JULIA NDLELA/ LORAINE NDEBELE FRIEDRICH Naumann Foundation (FNF Africa) is working towards capacitating female journalists to ensure gender balance in the newsroom while creating a safe space for female journalists.
This came after a realisation that female journalists occupy a few leadership positions in newsrooms, with men contributing 60-85%.
Fungisai Sithole, the programmes manager of Friedrich Naumann Foundation for Freedom in Zimbabwe said the near absence of female journalists in the field has seen the birth of the Womentorship to help upcoming female journalists.
She said the programme started last year and comes as a critical source for preparing young and upcoming journalists for the challenges faced by females in the newsroom.
“Friedrich Naumann Foundation (FNF Africa) started the Womentorship programme not only out of passion for media freedom but also out of the realisation that if you were to make a quick scan of our newrooms, you rarely find female journalists in leadership positions,” Sithole said.
“If you are to find them, maybe they are interns, they are still reporters but eventually it looks like there is a system that flushes them out of the media sector.
“So, we wanted to make sure that the newsroom is gender balanced and friendly for female journalists to thrive,” she added.
The organisation hosted its second Womentorship programme in Harare last week, with over 50 female journalists meeting to discuss issues affecting them.
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The programme is facilitated by seasoned journalists like Faith Zaba, the editor of Zimbabwe Independent, Victoria Ruzvidzo, the editor of Sunday Mail, Martha Mamombe, broadcast journalist from ZiFM Stereo and Annie Mpalume, the Daily News’ managing editor.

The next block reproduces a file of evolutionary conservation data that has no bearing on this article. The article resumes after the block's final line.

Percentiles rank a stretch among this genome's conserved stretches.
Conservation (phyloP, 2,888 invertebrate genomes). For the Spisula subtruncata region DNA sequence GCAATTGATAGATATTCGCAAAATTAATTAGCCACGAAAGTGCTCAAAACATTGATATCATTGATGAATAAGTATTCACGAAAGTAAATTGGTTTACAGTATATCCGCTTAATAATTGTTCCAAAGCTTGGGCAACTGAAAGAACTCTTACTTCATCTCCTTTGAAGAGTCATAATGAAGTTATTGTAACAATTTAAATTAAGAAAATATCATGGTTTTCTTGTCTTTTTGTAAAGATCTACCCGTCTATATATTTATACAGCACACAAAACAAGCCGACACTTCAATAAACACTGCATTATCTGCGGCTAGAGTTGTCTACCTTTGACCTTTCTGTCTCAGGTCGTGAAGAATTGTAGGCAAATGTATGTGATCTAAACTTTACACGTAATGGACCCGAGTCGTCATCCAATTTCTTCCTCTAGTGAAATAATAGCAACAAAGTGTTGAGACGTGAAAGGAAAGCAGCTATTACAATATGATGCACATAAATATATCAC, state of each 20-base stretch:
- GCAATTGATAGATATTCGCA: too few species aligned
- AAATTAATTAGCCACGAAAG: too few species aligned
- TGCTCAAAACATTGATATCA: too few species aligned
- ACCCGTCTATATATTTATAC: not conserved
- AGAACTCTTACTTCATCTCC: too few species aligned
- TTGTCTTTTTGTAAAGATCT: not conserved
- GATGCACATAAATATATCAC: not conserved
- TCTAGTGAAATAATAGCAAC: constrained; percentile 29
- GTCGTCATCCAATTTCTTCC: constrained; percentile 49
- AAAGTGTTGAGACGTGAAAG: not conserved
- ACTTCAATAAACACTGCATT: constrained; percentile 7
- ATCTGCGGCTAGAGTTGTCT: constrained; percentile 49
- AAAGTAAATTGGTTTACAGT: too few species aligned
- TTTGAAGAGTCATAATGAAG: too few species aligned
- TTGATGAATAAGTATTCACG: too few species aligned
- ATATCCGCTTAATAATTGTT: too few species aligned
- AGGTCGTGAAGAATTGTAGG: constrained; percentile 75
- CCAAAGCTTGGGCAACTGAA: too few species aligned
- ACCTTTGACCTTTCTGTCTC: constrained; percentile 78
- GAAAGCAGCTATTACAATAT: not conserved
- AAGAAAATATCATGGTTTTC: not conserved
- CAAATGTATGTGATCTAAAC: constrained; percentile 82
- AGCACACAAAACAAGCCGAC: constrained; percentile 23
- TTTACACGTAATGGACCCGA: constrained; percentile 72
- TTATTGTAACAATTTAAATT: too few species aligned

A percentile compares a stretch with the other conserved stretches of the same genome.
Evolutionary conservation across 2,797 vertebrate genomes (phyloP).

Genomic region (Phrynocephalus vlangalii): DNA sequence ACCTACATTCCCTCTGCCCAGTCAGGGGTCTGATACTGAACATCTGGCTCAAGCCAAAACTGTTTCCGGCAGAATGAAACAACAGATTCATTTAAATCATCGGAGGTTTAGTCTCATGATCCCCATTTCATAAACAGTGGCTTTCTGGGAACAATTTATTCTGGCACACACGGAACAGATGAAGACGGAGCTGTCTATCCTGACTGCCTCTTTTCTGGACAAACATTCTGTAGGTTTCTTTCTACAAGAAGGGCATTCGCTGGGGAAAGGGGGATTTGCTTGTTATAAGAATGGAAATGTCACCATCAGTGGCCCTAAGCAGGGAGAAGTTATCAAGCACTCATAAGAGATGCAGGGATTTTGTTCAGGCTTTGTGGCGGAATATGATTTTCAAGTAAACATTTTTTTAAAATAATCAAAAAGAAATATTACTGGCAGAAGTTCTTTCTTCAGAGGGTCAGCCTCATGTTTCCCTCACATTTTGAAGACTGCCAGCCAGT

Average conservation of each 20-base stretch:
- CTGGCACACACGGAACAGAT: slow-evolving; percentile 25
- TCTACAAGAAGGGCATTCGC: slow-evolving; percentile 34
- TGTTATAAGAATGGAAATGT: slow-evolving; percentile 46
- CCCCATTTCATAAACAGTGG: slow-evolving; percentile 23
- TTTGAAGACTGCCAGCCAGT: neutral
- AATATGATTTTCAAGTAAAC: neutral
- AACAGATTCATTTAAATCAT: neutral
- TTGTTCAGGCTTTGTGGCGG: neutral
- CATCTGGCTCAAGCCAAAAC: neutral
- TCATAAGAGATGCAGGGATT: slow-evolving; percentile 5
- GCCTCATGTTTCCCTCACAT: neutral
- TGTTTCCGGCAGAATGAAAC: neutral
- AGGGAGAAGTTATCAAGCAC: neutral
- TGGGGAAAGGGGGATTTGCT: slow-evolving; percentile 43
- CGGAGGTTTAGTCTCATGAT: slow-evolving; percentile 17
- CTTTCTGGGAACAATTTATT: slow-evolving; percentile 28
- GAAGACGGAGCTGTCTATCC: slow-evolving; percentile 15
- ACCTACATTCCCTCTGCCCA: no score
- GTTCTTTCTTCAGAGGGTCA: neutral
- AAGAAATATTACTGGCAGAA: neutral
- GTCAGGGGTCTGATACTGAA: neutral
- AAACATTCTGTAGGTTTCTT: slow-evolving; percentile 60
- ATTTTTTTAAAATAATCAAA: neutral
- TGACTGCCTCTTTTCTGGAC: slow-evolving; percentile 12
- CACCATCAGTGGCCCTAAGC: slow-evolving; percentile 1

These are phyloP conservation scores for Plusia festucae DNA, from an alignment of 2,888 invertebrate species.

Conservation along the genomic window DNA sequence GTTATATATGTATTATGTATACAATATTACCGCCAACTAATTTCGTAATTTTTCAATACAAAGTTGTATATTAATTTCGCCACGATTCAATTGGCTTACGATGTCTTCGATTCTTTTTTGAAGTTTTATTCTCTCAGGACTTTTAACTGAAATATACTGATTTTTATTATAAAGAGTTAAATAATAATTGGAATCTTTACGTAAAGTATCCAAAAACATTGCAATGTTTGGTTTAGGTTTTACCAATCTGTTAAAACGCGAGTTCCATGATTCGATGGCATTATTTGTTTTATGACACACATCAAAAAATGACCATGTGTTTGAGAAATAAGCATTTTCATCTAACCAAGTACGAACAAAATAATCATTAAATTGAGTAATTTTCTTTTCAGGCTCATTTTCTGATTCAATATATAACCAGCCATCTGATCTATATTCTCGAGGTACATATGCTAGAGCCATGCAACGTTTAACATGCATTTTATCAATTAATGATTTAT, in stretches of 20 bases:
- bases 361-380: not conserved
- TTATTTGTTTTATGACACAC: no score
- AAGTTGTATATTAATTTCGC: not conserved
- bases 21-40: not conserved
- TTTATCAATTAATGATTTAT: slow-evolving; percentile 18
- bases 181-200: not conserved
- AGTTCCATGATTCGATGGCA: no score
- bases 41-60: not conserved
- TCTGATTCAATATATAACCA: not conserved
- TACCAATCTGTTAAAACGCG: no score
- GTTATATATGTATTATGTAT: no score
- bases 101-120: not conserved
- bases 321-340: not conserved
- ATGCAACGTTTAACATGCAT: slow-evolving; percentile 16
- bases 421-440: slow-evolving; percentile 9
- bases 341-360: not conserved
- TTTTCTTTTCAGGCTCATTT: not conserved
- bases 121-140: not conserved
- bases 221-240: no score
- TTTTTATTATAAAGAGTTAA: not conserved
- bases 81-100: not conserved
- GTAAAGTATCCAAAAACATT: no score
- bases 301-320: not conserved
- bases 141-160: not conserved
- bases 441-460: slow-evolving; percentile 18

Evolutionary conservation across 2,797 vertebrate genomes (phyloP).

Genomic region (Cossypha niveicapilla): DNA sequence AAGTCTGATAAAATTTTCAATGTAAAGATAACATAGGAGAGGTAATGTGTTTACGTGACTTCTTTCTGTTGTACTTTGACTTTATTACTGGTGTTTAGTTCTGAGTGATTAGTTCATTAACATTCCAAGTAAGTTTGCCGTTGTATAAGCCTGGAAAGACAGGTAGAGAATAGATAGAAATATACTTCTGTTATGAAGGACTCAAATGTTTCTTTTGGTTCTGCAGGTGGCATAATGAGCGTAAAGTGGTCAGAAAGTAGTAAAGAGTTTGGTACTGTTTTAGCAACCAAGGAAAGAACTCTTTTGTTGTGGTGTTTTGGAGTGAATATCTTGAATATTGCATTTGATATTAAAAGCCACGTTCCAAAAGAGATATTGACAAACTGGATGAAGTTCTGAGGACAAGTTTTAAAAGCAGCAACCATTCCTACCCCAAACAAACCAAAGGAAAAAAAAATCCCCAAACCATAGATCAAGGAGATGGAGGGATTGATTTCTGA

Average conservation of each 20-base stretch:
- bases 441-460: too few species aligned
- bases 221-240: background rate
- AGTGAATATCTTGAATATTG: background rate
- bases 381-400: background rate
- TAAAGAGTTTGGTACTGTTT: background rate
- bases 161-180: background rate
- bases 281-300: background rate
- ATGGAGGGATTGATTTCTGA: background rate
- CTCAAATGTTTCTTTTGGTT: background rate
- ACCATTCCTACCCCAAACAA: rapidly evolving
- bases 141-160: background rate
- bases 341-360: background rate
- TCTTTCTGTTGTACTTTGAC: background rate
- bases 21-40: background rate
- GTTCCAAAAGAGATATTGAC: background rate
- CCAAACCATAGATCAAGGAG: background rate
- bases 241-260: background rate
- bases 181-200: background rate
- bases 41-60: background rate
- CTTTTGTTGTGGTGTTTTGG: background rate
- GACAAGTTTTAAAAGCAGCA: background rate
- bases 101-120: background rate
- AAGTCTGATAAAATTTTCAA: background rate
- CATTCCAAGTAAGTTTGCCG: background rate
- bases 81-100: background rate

The organisation also engaged a mental health specialist Grace Chirenje.
Some of the key issues discussed during the recent meeting include sexual harassment.
Zaba said the problem is that sexual harassment has been trivialised when it is a serious matter, which can affect mental health.
“Sexual harassment has serious psychological effects. It can lead to increased risk of anxiety, depression and post-traumatic stress disorder. It is also associated with diminished self-esteem, self-confidence and mental health well-being,” she said.
“In some instances, it has destroyed victims’ careers, hence the need for victims to get counselling.
“In addition, there is need for the profession and media houses to provide counselling services for not only sexual harassment victims but also for their workers, who are dealing with depression.
“For journalists that are arrested, legal support, alone, is not enough. There is need for psychological and emotional support,” Zaba said.
Chirenje said media companies must have robust human resources departments to tackle issues of sexual harassment.
“I would recommend media houses to have in-house referral pathways for dealing with sexual harassment. So you need a counsellor or therapist. You also need a lawyer and a robust human resources department,” she said.
“The problem is that females let perpetrators go unpunished and if we are radical about punishing perpetrators of sexual harassment, people will realise the gravity of committing the offence.”